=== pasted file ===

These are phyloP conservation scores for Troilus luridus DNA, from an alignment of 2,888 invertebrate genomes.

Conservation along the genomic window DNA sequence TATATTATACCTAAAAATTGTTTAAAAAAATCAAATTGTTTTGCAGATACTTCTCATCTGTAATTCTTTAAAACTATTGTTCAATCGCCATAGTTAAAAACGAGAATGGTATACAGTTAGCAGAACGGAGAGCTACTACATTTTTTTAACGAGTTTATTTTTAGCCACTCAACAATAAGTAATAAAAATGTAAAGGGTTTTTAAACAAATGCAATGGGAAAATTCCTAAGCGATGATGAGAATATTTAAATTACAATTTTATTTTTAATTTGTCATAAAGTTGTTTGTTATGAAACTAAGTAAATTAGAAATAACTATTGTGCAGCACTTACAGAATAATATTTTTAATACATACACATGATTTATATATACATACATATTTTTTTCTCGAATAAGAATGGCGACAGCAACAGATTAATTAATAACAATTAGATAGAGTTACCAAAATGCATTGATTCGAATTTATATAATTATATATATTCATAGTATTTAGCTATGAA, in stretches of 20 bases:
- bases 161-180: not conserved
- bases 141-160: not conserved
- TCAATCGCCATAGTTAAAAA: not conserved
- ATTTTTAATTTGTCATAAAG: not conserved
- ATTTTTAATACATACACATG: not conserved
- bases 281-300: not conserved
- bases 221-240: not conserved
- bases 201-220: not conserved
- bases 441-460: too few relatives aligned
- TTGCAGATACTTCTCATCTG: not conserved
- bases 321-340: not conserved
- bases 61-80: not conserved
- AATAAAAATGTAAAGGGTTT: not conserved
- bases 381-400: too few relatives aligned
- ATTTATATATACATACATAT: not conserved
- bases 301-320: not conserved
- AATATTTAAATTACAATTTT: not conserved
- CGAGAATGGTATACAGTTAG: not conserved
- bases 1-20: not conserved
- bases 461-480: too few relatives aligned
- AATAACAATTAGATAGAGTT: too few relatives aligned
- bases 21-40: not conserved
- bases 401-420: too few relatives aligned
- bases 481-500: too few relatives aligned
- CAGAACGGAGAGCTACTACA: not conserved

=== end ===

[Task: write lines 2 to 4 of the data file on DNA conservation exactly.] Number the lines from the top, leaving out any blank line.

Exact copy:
Conservation along the genomic window DNA sequence TATATTATACCTAAAAATTGTTTAAAAAAATCAAATTGTTTTGCAGATACTTCTCATCTGTAATTCTTTAAAACTATTGTTCAATCGCCATAGTTAAAAACGAGAATGGTATACAGTTAGCAGAACGGAGAGCTACTACATTTTTTTAACGAGTTTATTTTTAGCCACTCAACAATAAGTAATAAAAATGTAAAGGGTTTTTAAACAAATGCAATGGGAAAATTCCTAAGCGATGATGAGAATATTTAAATTACAATTTTATTTTTAATTTGTCATAAAGTTGTTTGTTATGAAACTAAGTAAATTAGAAATAACTATTGTGCAGCACTTACAGAATAATATTTTTAATACATACACATGATTTATATATACATACATATTTTTTTCTCGAATAAGAATGGCGACAGCAACAGATTAATTAATAACAATTAGATAGAGTTACCAAAATGCATTGATTCGAATTTATATAATTATATATATTCATAGTATTTAGCTATGAA, in stretches of 20 bases:
- bases 161-180: not conserved
- bases 141-160: not conserved